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dc.contributor.authorWright, Tony
dc.contributor.authorMoss, Penny
dc.contributor.authorSloan, K.
dc.contributor.authorBeaver, R.
dc.contributor.authorPedersen, Jarle
dc.contributor.authorVehof, Gerard
dc.contributor.authorBorge, Henrik
dc.contributor.authorMaestroni, Luca
dc.contributor.authorCheong, Philip
dc.identifier.citationWright, T. and Moss, P. and Sloan, K. and Beaver, R. and Pedersen, J. and Vehof, G. and Borge, H. et al. 2015. Abnormal Quantitative Sensory Testing is Associated With Persistent Pain One Year After TKA. Clinical Orthopaedics and Related Research. 473: pp. 246-254.

Background - Up to 15% of patients report at least moderate persistent pain after TKA. Such pain may be associated with the presence of widespread hyperalgesia and neuropathic-type pain. Questions/purposes - We asked if there was a difference among patients who report moderate to severe pain or no pain at least 12 months after TKA regarding (1) pressure pain threshold, (2) thermal (cold/heat) pain and detection thresholds, and (3) self-reported neuropathic pain. Patients and Method - Fifty-three volunteers were recruited from patients reporting no pain or moderate to severe pain, according to the Knee Society Score©. Differences between the moderate-to-severe and no-pain groups regarding pressure pain, heat and cold thresholds, and self-reported neuropathic-type pain were analyzed using independent t-tests. Results - Patients in the moderate-to-severe pain group exhibited reduced pressure pain threshold in the knee with the TKA (p = 0.025) and at the elbow (p = 0.002). This group also showed greater pain sensitivity to cold at the knee (p = 0.008) and elbow (p = 0.010), and increased heat pain sensitivity at the elbow (p = 0.032). Cold and heat detection thresholds were impaired in this group at the elbow (cold, p = 0.034; heat, p = 0.010), although only heat detection was impaired at the knee (p = 0.009). The moderate-to-severe pain group also reported more neuropathic-type pain (p = 0.001). Conclusion - Persistent pain after TKA was associated with widespread pressure, cold hyperalgesia, and greater neuropathic-type pain. Level of Evidence - Level III, prognostic study.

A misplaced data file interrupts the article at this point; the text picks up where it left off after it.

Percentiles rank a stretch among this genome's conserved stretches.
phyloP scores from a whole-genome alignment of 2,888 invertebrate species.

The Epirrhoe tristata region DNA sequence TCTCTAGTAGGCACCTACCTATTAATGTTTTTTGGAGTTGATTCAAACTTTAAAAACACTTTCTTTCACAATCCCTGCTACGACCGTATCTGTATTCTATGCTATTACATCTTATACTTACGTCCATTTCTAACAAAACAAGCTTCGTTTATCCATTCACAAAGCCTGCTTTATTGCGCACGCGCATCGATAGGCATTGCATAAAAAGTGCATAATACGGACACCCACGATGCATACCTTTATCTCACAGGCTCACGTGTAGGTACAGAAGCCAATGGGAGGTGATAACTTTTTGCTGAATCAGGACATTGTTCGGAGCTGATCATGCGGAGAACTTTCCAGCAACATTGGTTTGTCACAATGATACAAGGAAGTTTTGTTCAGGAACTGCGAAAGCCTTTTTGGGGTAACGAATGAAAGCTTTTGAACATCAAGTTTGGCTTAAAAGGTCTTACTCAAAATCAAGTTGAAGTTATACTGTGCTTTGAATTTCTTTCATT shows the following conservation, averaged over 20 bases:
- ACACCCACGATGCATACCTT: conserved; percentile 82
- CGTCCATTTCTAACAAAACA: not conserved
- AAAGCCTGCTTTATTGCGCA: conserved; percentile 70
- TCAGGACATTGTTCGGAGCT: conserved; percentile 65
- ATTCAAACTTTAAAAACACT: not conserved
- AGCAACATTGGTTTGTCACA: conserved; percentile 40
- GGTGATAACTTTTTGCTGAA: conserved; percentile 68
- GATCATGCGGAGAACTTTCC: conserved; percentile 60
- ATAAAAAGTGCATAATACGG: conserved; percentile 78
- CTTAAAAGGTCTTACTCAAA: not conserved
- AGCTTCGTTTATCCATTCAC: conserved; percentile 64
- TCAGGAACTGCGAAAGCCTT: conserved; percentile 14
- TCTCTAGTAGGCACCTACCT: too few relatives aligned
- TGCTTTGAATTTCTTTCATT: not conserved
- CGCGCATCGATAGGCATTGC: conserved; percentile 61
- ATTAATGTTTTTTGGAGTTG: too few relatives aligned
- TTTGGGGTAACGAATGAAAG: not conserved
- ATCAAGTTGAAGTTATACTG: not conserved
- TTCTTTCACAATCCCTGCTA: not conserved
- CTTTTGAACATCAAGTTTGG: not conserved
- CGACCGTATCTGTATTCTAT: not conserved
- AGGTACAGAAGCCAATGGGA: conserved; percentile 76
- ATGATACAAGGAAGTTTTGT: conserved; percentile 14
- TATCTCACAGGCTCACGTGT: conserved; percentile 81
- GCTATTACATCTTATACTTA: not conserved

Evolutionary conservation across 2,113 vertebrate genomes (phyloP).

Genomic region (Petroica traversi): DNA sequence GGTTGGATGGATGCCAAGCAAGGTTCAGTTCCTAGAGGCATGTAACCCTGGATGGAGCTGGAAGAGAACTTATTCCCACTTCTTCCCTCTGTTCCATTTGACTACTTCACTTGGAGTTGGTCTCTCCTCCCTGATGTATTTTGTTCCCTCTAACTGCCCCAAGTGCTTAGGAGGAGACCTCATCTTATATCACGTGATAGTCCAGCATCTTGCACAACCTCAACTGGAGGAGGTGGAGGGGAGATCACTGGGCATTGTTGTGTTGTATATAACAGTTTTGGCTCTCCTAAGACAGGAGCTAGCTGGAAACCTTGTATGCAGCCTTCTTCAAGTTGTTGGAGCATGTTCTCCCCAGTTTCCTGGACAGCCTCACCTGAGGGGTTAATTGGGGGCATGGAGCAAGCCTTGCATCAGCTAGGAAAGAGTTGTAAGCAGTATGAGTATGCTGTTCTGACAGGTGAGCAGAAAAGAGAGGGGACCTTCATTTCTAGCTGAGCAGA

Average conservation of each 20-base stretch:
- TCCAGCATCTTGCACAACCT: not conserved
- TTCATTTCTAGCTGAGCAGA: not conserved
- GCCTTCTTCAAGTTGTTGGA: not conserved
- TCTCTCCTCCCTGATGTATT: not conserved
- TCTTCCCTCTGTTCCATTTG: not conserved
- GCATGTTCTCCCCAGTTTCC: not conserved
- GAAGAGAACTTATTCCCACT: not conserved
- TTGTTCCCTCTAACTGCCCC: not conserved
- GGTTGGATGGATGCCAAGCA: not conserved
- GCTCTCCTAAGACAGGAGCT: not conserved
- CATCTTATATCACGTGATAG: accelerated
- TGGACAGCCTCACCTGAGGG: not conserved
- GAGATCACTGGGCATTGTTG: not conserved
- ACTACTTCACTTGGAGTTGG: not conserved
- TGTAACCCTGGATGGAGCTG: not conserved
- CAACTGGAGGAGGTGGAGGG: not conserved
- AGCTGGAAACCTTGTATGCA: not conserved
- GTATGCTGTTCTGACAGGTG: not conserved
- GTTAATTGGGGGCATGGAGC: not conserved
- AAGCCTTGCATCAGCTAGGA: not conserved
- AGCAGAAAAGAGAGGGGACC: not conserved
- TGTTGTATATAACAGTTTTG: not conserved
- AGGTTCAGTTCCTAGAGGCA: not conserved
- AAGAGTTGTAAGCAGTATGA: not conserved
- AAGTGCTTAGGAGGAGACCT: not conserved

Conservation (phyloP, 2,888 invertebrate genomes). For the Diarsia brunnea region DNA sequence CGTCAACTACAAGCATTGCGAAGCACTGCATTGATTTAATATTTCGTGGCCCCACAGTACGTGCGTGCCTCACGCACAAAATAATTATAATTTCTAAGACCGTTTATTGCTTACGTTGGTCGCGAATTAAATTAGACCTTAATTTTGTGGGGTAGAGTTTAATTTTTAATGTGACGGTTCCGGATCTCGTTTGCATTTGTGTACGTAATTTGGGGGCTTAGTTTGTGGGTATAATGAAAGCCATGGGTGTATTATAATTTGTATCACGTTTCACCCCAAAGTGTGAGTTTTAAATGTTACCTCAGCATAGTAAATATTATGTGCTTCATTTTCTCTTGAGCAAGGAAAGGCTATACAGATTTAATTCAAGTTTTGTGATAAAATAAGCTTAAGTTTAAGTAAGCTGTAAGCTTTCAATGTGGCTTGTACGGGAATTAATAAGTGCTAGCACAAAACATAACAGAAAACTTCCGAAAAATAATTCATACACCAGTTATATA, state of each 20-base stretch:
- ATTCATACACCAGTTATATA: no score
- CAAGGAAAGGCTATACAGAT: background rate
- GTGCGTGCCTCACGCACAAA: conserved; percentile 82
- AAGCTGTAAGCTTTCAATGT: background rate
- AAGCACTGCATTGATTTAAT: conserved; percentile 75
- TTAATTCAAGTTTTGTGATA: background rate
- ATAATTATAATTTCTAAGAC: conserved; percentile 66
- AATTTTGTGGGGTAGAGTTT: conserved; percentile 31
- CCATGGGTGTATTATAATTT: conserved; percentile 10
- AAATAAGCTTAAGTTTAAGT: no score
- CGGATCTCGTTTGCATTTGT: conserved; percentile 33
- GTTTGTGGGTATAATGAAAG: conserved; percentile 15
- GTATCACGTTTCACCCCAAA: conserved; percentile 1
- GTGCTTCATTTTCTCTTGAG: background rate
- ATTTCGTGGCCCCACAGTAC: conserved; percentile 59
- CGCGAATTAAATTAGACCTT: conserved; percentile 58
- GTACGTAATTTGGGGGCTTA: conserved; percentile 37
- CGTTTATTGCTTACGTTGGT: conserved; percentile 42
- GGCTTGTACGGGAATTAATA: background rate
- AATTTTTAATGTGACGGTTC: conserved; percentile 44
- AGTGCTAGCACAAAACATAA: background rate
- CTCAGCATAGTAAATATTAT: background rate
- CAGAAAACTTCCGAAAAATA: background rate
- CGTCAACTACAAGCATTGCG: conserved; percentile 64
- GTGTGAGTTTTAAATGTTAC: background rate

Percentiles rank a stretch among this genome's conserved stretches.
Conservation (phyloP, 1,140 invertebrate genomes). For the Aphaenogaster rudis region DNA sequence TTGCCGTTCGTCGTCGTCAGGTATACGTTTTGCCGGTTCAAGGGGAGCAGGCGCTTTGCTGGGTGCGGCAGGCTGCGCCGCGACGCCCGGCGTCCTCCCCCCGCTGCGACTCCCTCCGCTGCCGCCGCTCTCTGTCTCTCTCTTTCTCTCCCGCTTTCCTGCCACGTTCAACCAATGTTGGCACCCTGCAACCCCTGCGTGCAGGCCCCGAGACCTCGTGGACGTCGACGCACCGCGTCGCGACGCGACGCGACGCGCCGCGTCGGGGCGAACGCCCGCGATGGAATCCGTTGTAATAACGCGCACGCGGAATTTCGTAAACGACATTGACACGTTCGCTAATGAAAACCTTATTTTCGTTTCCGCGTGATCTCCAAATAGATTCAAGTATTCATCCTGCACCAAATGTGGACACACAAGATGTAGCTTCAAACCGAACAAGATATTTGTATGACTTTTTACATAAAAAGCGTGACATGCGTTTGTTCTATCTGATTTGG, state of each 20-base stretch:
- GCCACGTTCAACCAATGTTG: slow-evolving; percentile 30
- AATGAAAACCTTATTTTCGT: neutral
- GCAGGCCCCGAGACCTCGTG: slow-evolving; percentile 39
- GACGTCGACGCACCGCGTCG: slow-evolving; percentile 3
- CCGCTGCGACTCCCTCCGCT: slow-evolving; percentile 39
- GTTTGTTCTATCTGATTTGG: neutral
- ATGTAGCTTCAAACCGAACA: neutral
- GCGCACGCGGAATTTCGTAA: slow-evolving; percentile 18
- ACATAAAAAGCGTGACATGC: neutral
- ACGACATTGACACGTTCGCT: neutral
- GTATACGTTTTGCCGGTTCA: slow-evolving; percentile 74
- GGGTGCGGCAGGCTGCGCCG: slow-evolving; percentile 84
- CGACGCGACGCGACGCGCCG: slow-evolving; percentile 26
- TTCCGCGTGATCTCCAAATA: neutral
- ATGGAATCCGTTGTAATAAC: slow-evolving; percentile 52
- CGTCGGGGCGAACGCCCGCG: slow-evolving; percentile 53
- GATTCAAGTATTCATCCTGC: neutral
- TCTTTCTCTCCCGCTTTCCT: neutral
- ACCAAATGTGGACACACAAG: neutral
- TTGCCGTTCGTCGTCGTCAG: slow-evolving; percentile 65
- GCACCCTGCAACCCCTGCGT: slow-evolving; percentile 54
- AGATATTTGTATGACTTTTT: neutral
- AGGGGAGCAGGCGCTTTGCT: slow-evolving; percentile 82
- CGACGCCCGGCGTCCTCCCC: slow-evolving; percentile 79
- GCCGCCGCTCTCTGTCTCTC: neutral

dc.publisherLippincott Williams and Wilkins
dc.titleAbnormal Quantitative Sensory Testing is Associated With Persistent Pain One Year After TKA
dc.typeJournal Article
dcterms.source.titleClinical Orthopaedics and Related Research
curtin.departmentSchool of Physiotherapy
curtin.accessStatusFulltext not available

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